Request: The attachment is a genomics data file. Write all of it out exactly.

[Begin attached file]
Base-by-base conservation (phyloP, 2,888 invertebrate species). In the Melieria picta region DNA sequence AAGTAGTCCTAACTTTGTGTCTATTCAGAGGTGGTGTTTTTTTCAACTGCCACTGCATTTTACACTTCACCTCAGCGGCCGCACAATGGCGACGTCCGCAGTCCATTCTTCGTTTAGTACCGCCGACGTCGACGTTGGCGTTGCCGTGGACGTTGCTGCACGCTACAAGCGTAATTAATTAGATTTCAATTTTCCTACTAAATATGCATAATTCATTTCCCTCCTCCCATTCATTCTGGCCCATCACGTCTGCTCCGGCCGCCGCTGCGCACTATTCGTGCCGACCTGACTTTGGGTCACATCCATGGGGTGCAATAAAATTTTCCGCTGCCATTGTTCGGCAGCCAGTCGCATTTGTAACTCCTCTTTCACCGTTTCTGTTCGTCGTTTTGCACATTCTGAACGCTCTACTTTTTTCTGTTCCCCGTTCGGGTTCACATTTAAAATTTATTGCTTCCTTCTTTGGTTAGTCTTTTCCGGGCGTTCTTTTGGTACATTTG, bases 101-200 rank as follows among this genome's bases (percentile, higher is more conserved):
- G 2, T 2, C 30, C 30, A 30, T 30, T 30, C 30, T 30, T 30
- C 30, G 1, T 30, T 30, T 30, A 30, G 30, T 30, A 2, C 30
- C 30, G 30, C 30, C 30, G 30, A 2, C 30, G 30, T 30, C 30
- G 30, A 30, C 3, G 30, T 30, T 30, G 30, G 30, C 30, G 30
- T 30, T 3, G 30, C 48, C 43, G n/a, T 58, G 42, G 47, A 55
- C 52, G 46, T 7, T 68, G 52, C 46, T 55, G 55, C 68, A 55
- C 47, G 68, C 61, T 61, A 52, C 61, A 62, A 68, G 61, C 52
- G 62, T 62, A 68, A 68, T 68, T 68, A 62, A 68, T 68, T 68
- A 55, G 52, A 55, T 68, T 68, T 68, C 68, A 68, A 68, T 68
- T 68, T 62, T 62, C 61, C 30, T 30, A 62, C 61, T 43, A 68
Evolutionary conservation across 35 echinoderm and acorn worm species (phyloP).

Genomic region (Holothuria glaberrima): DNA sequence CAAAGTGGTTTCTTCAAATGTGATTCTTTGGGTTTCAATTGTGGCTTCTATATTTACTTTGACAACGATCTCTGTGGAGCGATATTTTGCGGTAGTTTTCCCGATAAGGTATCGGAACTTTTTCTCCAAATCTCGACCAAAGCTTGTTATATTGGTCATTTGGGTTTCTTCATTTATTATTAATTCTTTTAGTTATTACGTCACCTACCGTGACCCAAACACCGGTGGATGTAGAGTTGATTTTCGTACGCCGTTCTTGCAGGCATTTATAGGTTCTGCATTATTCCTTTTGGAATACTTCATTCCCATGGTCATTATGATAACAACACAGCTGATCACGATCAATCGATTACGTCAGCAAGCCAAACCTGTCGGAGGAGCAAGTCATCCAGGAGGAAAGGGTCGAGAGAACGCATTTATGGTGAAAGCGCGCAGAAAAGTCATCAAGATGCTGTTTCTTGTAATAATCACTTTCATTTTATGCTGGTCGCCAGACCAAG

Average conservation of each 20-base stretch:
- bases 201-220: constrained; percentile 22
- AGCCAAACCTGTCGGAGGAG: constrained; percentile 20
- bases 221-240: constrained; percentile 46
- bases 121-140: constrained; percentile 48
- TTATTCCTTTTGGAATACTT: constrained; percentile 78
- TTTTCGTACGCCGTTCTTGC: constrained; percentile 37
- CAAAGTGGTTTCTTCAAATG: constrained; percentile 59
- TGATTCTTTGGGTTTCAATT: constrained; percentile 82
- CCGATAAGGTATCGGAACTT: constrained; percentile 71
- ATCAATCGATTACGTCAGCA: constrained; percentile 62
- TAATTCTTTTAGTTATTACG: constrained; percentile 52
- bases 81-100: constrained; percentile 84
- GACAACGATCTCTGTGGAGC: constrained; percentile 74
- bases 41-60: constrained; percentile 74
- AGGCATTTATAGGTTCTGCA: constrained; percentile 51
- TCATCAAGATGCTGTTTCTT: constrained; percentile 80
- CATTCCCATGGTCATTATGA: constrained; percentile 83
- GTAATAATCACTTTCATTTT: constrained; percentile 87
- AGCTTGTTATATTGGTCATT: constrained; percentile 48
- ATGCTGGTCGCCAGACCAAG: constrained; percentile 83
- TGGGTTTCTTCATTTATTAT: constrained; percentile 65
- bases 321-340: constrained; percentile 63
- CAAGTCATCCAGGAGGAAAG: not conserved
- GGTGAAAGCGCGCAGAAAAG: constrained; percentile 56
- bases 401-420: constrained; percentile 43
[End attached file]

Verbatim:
Base-by-base conservation (phyloP, 2,888 invertebrate species). In the Melieria picta region DNA sequence AAGTAGTCCTAACTTTGTGTCTATTCAGAGGTGGTGTTTTTTTCAACTGCCACTGCATTTTACACTTCACCTCAGCGGCCGCACAATGGCGACGTCCGCAGTCCATTCTTCGTTTAGTACCGCCGACGTCGACGTTGGCGTTGCCGTGGACGTTGCTGCACGCTACAAGCGTAATTAATTAGATTTCAATTTTCCTACTAAATATGCATAATTCATTTCCCTCCTCCCATTCATTCTGGCCCATCACGTCTGCTCCGGCCGCCGCTGCGCACTATTCGTGCCGACCTGACTTTGGGTCACATCCATGGGGTGCAATAAAATTTTCCGCTGCCATTGTTCGGCAGCCAGTCGCATTTGTAACTCCTCTTTCACCGTTTCTGTTCGTCGTTTTGCACATTCTGAACGCTCTACTTTTTTCTGTTCCCCGTTCGGGTTCACATTTAAAATTTATTGCTTCCTTCTTTGGTTAGTCTTTTCCGGGCGTTCTTTTGGTACATTTG, bases 101-200 rank as follows among this genome's bases (percentile, higher is more conserved):
- G 2, T 2, C 30, C 30, A 30, T 30, T 30, C 30, T 30, T 30
- C 30, G 1, T 30, T 30, T 30, A 30, G 30, T 30, A 2, C 30
- C 30, G 30, C 30, C 30, G 30, A 2, C 30, G 30, T 30, C 30
- G 30, A 30, C 3, G 30, T 30, T 30, G 30, G 30, C 30, G 30
- T 30, T 3, G 30, C 48, C 43, G n/a, T 58, G 42, G 47, A 55
- C 52, G 46, T 7, T 68, G 52, C 46, T 55, G 55, C 68, A 55
- C 47, G 68, C 61, T 61, A 52, C 61, A 62, A 68, G 61, C 52
- G 62, T 62, A 68, A 68, T 68, T 68, A 62, A 68, T 68, T 68
- A 55, G 52, A 55, T 68, T 68, T 68, C 68, A 68, A 68, T 68
- T 68, T 62, T 62, C 61, C 30, T 30, A 62, C 61, T 43, A 68
Evolutionary conservation across 35 echinoderm and acorn worm species (phyloP).

Genomic region (Holothuria glaberrima): DNA sequence CAAAGTGGTTTCTTCAAATGTGATTCTTTGGGTTTCAATTGTGGCTTCTATATTTACTTTGACAACGATCTCTGTGGAGCGATATTTTGCGGTAGTTTTCCCGATAAGGTATCGGAACTTTTTCTCCAAATCTCGACCAAAGCTTGTTATATTGGTCATTTGGGTTTCTTCATTTATTATTAATTCTTTTAGTTATTACGTCACCTACCGTGACCCAAACACCGGTGGATGTAGAGTTGATTTTCGTACGCCGTTCTTGCAGGCATTTATAGGTTCTGCATTATTCCTTTTGGAATACTTCATTCCCATGGTCATTATGATAACAACACAGCTGATCACGATCAATCGATTACGTCAGCAAGCCAAACCTGTCGGAGGAGCAAGTCATCCAGGAGGAAAGGGTCGAGAGAACGCATTTATGGTGAAAGCGCGCAGAAAAGTCATCAAGATGCTGTTTCTTGTAATAATCACTTTCATTTTATGCTGGTCGCCAGACCAAG

Average conservation of each 20-base stretch:
- bases 201-220: constrained; percentile 22
- AGCCAAACCTGTCGGAGGAG: constrained; percentile 20
- bases 221-240: constrained; percentile 46
- bases 121-140: constrained; percentile 48
- TTATTCCTTTTGGAATACTT: constrained; percentile 78
- TTTTCGTACGCCGTTCTTGC: constrained; percentile 37
- CAAAGTGGTTTCTTCAAATG: constrained; percentile 59
- TGATTCTTTGGGTTTCAATT: constrained; percentile 82
- CCGATAAGGTATCGGAACTT: constrained; percentile 71
- ATCAATCGATTACGTCAGCA: constrained; percentile 62
- TAATTCTTTTAGTTATTACG: constrained; percentile 52
- bases 81-100: constrained; percentile 84
- GACAACGATCTCTGTGGAGC: constrained; percentile 74
- bases 41-60: constrained; percentile 74
- AGGCATTTATAGGTTCTGCA: constrained; percentile 51
- TCATCAAGATGCTGTTTCTT: constrained; percentile 80
- CATTCCCATGGTCATTATGA: constrained; percentile 83
- GTAATAATCACTTTCATTTT: constrained; percentile 87
- AGCTTGTTATATTGGTCATT: constrained; percentile 48
- ATGCTGGTCGCCAGACCAAG: constrained; percentile 83
- TGGGTTTCTTCATTTATTAT: constrained; percentile 65
- bases 321-340: constrained; percentile 63
- CAAGTCATCCAGGAGGAAAG: not conserved
- GGTGAAAGCGCGCAGAAAAG: constrained; percentile 56
- bases 401-420: constrained; percentile 43